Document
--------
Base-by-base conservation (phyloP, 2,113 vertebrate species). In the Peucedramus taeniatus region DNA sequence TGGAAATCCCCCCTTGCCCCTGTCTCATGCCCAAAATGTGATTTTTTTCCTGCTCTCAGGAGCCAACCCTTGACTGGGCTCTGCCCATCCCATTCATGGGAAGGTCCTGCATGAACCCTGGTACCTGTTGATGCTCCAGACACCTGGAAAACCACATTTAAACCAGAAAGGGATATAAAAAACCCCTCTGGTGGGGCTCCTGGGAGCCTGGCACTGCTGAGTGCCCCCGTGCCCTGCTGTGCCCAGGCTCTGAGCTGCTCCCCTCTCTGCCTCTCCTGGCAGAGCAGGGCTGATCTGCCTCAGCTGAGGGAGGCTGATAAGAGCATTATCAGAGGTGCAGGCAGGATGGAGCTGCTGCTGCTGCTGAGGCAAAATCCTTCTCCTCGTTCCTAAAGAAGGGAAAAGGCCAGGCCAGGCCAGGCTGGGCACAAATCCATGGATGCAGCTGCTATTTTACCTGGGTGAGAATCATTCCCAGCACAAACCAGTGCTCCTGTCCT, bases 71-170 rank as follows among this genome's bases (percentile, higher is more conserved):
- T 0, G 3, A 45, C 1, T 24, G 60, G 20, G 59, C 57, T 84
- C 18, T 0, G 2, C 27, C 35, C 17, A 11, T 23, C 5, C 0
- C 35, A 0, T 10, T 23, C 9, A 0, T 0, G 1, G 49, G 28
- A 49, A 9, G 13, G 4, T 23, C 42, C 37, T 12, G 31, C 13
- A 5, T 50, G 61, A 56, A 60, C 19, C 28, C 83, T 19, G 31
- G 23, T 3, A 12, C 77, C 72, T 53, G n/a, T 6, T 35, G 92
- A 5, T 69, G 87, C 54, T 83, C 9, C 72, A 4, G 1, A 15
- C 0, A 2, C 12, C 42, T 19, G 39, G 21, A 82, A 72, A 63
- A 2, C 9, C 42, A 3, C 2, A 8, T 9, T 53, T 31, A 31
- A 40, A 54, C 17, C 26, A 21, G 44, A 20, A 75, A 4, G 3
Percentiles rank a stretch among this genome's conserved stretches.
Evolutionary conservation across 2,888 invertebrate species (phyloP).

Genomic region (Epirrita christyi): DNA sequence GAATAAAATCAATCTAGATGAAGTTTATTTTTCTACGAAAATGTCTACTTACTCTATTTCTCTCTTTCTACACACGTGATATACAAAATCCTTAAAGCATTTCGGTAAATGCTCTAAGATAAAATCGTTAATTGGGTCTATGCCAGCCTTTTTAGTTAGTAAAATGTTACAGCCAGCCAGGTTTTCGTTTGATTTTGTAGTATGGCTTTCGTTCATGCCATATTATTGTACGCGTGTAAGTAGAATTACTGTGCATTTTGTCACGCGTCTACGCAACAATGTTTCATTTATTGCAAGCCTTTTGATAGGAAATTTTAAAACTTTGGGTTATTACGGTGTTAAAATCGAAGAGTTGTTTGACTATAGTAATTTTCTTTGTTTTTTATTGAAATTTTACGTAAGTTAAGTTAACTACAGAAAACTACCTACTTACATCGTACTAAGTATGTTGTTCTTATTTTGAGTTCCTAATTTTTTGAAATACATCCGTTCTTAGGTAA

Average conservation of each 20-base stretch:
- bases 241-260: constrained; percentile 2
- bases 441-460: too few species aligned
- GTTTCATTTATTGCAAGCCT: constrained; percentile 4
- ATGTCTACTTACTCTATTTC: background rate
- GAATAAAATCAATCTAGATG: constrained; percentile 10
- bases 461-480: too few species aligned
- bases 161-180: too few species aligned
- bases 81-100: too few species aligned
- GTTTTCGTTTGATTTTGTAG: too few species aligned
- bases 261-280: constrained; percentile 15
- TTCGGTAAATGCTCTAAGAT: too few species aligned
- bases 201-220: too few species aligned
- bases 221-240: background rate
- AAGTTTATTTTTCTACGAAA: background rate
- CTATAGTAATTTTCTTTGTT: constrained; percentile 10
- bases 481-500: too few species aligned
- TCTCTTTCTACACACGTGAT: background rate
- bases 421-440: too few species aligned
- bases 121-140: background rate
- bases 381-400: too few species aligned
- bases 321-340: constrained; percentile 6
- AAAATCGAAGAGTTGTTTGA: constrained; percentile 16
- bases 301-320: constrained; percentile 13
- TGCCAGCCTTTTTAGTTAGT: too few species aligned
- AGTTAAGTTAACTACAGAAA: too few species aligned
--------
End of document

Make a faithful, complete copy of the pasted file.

Base-by-base conservation (phyloP, 2,113 vertebrate species). In the Peucedramus taeniatus region DNA sequence TGGAAATCCCCCCTTGCCCCTGTCTCATGCCCAAAATGTGATTTTTTTCCTGCTCTCAGGAGCCAACCCTTGACTGGGCTCTGCCCATCCCATTCATGGGAAGGTCCTGCATGAACCCTGGTACCTGTTGATGCTCCAGACACCTGGAAAACCACATTTAAACCAGAAAGGGATATAAAAAACCCCTCTGGTGGGGCTCCTGGGAGCCTGGCACTGCTGAGTGCCCCCGTGCCCTGCTGTGCCCAGGCTCTGAGCTGCTCCCCTCTCTGCCTCTCCTGGCAGAGCAGGGCTGATCTGCCTCAGCTGAGGGAGGCTGATAAGAGCATTATCAGAGGTGCAGGCAGGATGGAGCTGCTGCTGCTGCTGAGGCAAAATCCTTCTCCTCGTTCCTAAAGAAGGGAAAAGGCCAGGCCAGGCCAGGCTGGGCACAAATCCATGGATGCAGCTGCTATTTTACCTGGGTGAGAATCATTCCCAGCACAAACCAGTGCTCCTGTCCT, bases 71-170 rank as follows among this genome's bases (percentile, higher is more conserved):
- T 0, G 3, A 45, C 1, T 24, G 60, G 20, G 59, C 57, T 84
- C 18, T 0, G 2, C 27, C 35, C 17, A 11, T 23, C 5, C 0
- C 35, A 0, T 10, T 23, C 9, A 0, T 0, G 1, G 49, G 28
- A 49, A 9, G 13, G 4, T 23, C 42, C 37, T 12, G 31, C 13
- A 5, T 50, G 61, A 56, A 60, C 19, C 28, C 83, T 19, G 31
- G 23, T 3, A 12, C 77, C 72, T 53, G n/a, T 6, T 35, G 92
- A 5, T 69, G 87, C 54, T 83, C 9, C 72, A 4, G 1, A 15
- C 0, A 2, C 12, C 42, T 19, G 39, G 21, A 82, A 72, A 63
- A 2, C 9, C 42, A 3, C 2, A 8, T 9, T 53, T 31, A 31
- A 40, A 54, C 17, C 26, A 21, G 44, A 20, A 75, A 4, G 3
Percentiles rank a stretch among this genome's conserved stretches.
Evolutionary conservation across 2,888 invertebrate species (phyloP).

Genomic region (Epirrita christyi): DNA sequence GAATAAAATCAATCTAGATGAAGTTTATTTTTCTACGAAAATGTCTACTTACTCTATTTCTCTCTTTCTACACACGTGATATACAAAATCCTTAAAGCATTTCGGTAAATGCTCTAAGATAAAATCGTTAATTGGGTCTATGCCAGCCTTTTTAGTTAGTAAAATGTTACAGCCAGCCAGGTTTTCGTTTGATTTTGTAGTATGGCTTTCGTTCATGCCATATTATTGTACGCGTGTAAGTAGAATTACTGTGCATTTTGTCACGCGTCTACGCAACAATGTTTCATTTATTGCAAGCCTTTTGATAGGAAATTTTAAAACTTTGGGTTATTACGGTGTTAAAATCGAAGAGTTGTTTGACTATAGTAATTTTCTTTGTTTTTTATTGAAATTTTACGTAAGTTAAGTTAACTACAGAAAACTACCTACTTACATCGTACTAAGTATGTTGTTCTTATTTTGAGTTCCTAATTTTTTGAAATACATCCGTTCTTAGGTAA

Average conservation of each 20-base stretch:
- bases 241-260: constrained; percentile 2
- bases 441-460: too few species aligned
- GTTTCATTTATTGCAAGCCT: constrained; percentile 4
- ATGTCTACTTACTCTATTTC: background rate
- GAATAAAATCAATCTAGATG: constrained; percentile 10
- bases 461-480: too few species aligned
- bases 161-180: too few species aligned
- bases 81-100: too few species aligned
- GTTTTCGTTTGATTTTGTAG: too few species aligned
- bases 261-280: constrained; percentile 15
- TTCGGTAAATGCTCTAAGAT: too few species aligned
- bases 201-220: too few species aligned
- bases 221-240: background rate
- AAGTTTATTTTTCTACGAAA: background rate
- CTATAGTAATTTTCTTTGTT: constrained; percentile 10
- bases 481-500: too few species aligned
- TCTCTTTCTACACACGTGAT: background rate
- bases 421-440: too few species aligned
- bases 121-140: background rate
- bases 381-400: too few species aligned
- bases 321-340: constrained; percentile 6
- AAAATCGAAGAGTTGTTTGA: constrained; percentile 16
- bases 301-320: constrained; percentile 13
- TGCCAGCCTTTTTAGTTAGT: too few species aligned
- AGTTAAGTTAACTACAGAAA: too few species aligned